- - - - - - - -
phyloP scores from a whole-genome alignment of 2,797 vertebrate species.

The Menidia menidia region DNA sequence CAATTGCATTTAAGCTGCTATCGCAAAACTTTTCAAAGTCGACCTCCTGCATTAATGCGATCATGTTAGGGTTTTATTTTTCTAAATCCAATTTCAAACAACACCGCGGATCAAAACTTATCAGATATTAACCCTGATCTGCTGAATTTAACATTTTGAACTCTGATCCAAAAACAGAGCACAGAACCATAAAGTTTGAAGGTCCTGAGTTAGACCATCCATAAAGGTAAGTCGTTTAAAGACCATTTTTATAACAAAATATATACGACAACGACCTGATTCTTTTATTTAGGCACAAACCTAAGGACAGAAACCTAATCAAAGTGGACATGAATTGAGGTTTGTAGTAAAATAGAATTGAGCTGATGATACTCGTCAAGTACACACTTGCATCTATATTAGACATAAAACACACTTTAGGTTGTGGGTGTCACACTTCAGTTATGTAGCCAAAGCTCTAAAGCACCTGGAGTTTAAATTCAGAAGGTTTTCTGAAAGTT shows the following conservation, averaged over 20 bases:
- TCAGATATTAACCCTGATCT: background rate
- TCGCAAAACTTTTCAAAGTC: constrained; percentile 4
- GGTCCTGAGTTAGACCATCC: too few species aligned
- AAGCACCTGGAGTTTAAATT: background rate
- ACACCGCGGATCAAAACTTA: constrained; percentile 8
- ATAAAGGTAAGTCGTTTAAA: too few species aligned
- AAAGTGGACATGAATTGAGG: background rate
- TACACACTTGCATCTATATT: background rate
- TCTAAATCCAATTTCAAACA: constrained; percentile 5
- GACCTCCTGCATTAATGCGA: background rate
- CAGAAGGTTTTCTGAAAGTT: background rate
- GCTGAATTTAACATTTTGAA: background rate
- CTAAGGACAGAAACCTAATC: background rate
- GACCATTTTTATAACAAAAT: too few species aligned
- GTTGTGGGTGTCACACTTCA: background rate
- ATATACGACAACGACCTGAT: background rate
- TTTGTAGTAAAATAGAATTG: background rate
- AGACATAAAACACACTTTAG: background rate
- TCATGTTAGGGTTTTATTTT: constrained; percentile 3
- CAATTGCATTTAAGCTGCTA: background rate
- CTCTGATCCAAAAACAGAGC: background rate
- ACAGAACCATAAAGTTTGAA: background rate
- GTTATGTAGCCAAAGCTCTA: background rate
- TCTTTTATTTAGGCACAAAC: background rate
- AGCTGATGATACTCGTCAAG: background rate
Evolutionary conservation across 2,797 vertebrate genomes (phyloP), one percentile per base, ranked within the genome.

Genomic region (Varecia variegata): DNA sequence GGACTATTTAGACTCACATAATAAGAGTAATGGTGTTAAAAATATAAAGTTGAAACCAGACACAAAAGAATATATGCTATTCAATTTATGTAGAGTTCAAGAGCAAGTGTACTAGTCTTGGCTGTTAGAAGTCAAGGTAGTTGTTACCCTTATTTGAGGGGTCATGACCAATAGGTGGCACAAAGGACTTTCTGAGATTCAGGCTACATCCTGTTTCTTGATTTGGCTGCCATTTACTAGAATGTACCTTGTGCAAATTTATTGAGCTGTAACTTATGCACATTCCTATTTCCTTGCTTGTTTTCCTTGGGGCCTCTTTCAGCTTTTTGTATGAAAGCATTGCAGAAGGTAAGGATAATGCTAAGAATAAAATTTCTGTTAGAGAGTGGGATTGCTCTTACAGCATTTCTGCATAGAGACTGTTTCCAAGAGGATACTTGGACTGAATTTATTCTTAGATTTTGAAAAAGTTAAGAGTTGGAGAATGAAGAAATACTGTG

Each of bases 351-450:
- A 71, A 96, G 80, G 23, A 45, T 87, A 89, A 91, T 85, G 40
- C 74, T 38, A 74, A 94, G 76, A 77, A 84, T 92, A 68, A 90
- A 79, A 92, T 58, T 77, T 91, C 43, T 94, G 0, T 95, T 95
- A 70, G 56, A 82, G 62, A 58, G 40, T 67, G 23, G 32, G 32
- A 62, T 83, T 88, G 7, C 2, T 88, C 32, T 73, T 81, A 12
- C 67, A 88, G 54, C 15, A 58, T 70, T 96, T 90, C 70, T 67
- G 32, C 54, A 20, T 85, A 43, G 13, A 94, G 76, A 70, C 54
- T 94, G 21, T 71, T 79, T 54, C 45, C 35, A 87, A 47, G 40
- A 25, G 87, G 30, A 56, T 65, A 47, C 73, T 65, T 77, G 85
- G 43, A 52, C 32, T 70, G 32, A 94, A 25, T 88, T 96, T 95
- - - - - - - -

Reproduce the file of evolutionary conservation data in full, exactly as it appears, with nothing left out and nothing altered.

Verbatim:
phyloP scores from a whole-genome alignment of 2,797 vertebrate species.

The Menidia menidia region DNA sequence CAATTGCATTTAAGCTGCTATCGCAAAACTTTTCAAAGTCGACCTCCTGCATTAATGCGATCATGTTAGGGTTTTATTTTTCTAAATCCAATTTCAAACAACACCGCGGATCAAAACTTATCAGATATTAACCCTGATCTGCTGAATTTAACATTTTGAACTCTGATCCAAAAACAGAGCACAGAACCATAAAGTTTGAAGGTCCTGAGTTAGACCATCCATAAAGGTAAGTCGTTTAAAGACCATTTTTATAACAAAATATATACGACAACGACCTGATTCTTTTATTTAGGCACAAACCTAAGGACAGAAACCTAATCAAAGTGGACATGAATTGAGGTTTGTAGTAAAATAGAATTGAGCTGATGATACTCGTCAAGTACACACTTGCATCTATATTAGACATAAAACACACTTTAGGTTGTGGGTGTCACACTTCAGTTATGTAGCCAAAGCTCTAAAGCACCTGGAGTTTAAATTCAGAAGGTTTTCTGAAAGTT shows the following conservation, averaged over 20 bases:
- TCAGATATTAACCCTGATCT: background rate
- TCGCAAAACTTTTCAAAGTC: constrained; percentile 4
- GGTCCTGAGTTAGACCATCC: too few species aligned
- AAGCACCTGGAGTTTAAATT: background rate
- ACACCGCGGATCAAAACTTA: constrained; percentile 8
- ATAAAGGTAAGTCGTTTAAA: too few species aligned
- AAAGTGGACATGAATTGAGG: background rate
- TACACACTTGCATCTATATT: background rate
- TCTAAATCCAATTTCAAACA: constrained; percentile 5
- GACCTCCTGCATTAATGCGA: background rate
- CAGAAGGTTTTCTGAAAGTT: background rate
- GCTGAATTTAACATTTTGAA: background rate
- CTAAGGACAGAAACCTAATC: background rate
- GACCATTTTTATAACAAAAT: too few species aligned
- GTTGTGGGTGTCACACTTCA: background rate
- ATATACGACAACGACCTGAT: background rate
- TTTGTAGTAAAATAGAATTG: background rate
- AGACATAAAACACACTTTAG: background rate
- TCATGTTAGGGTTTTATTTT: constrained; percentile 3
- CAATTGCATTTAAGCTGCTA: background rate
- CTCTGATCCAAAAACAGAGC: background rate
- ACAGAACCATAAAGTTTGAA: background rate
- GTTATGTAGCCAAAGCTCTA: background rate
- TCTTTTATTTAGGCACAAAC: background rate
- AGCTGATGATACTCGTCAAG: background rate
Evolutionary conservation across 2,797 vertebrate genomes (phyloP), one percentile per base, ranked within the genome.

Genomic region (Varecia variegata): DNA sequence GGACTATTTAGACTCACATAATAAGAGTAATGGTGTTAAAAATATAAAGTTGAAACCAGACACAAAAGAATATATGCTATTCAATTTATGTAGAGTTCAAGAGCAAGTGTACTAGTCTTGGCTGTTAGAAGTCAAGGTAGTTGTTACCCTTATTTGAGGGGTCATGACCAATAGGTGGCACAAAGGACTTTCTGAGATTCAGGCTACATCCTGTTTCTTGATTTGGCTGCCATTTACTAGAATGTACCTTGTGCAAATTTATTGAGCTGTAACTTATGCACATTCCTATTTCCTTGCTTGTTTTCCTTGGGGCCTCTTTCAGCTTTTTGTATGAAAGCATTGCAGAAGGTAAGGATAATGCTAAGAATAAAATTTCTGTTAGAGAGTGGGATTGCTCTTACAGCATTTCTGCATAGAGACTGTTTCCAAGAGGATACTTGGACTGAATTTATTCTTAGATTTTGAAAAAGTTAAGAGTTGGAGAATGAAGAAATACTGTG

Each of bases 351-450:
- A 71, A 96, G 80, G 23, A 45, T 87, A 89, A 91, T 85, G 40
- C 74, T 38, A 74, A 94, G 76, A 77, A 84, T 92, A 68, A 90
- A 79, A 92, T 58, T 77, T 91, C 43, T 94, G 0, T 95, T 95
- A 70, G 56, A 82, G 62, A 58, G 40, T 67, G 23, G 32, G 32
- A 62, T 83, T 88, G 7, C 2, T 88, C 32, T 73, T 81, A 12
- C 67, A 88, G 54, C 15, A 58, T 70, T 96, T 90, C 70, T 67
- G 32, C 54, A 20, T 85, A 43, G 13, A 94, G 76, A 70, C 54
- T 94, G 21, T 71, T 79, T 54, C 45, C 35, A 87, A 47, G 40
- A 25, G 87, G 30, A 56, T 65, A 47, C 73, T 65, T 77, G 85
- G 43, A 52, C 32, T 70, G 32, A 94, A 25, T 88, T 96, T 95